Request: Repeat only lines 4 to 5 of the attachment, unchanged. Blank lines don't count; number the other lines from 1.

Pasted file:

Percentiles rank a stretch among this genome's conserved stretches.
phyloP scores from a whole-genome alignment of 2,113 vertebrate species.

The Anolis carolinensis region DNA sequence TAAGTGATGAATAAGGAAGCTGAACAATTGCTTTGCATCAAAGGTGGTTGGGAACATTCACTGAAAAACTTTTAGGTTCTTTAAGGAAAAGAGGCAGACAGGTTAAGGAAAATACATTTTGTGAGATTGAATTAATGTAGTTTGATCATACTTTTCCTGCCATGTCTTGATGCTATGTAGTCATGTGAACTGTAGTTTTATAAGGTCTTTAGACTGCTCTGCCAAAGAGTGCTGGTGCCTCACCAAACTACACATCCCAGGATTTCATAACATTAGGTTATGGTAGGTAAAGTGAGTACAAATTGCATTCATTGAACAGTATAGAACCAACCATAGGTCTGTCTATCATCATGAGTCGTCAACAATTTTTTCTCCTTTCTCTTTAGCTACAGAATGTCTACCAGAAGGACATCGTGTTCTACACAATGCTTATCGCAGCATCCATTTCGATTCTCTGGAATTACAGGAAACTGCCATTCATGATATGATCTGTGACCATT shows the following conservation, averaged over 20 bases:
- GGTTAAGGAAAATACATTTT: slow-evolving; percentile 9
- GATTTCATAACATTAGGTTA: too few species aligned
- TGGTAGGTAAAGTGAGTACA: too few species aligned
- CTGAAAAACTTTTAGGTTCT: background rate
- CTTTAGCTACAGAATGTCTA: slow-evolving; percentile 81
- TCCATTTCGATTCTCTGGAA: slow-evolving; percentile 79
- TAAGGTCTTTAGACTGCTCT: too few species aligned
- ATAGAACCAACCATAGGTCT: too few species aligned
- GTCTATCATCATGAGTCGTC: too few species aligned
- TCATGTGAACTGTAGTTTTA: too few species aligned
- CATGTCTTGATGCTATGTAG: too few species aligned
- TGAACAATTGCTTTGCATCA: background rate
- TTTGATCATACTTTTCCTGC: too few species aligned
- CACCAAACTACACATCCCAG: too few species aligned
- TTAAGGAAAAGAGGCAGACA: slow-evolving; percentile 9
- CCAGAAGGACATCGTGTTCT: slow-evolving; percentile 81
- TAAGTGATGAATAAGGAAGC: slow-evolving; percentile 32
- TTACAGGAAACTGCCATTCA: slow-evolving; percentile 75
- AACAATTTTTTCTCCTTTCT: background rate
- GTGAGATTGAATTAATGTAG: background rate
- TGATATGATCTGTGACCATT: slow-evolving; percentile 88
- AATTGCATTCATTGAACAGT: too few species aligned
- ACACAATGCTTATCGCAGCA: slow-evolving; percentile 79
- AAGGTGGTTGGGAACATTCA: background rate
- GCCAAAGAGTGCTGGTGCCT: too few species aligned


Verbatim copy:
- GGTTAAGGAAAATACATTTT: slow-evolving; percentile 9
- GATTTCATAACATTAGGTTA: too few species aligned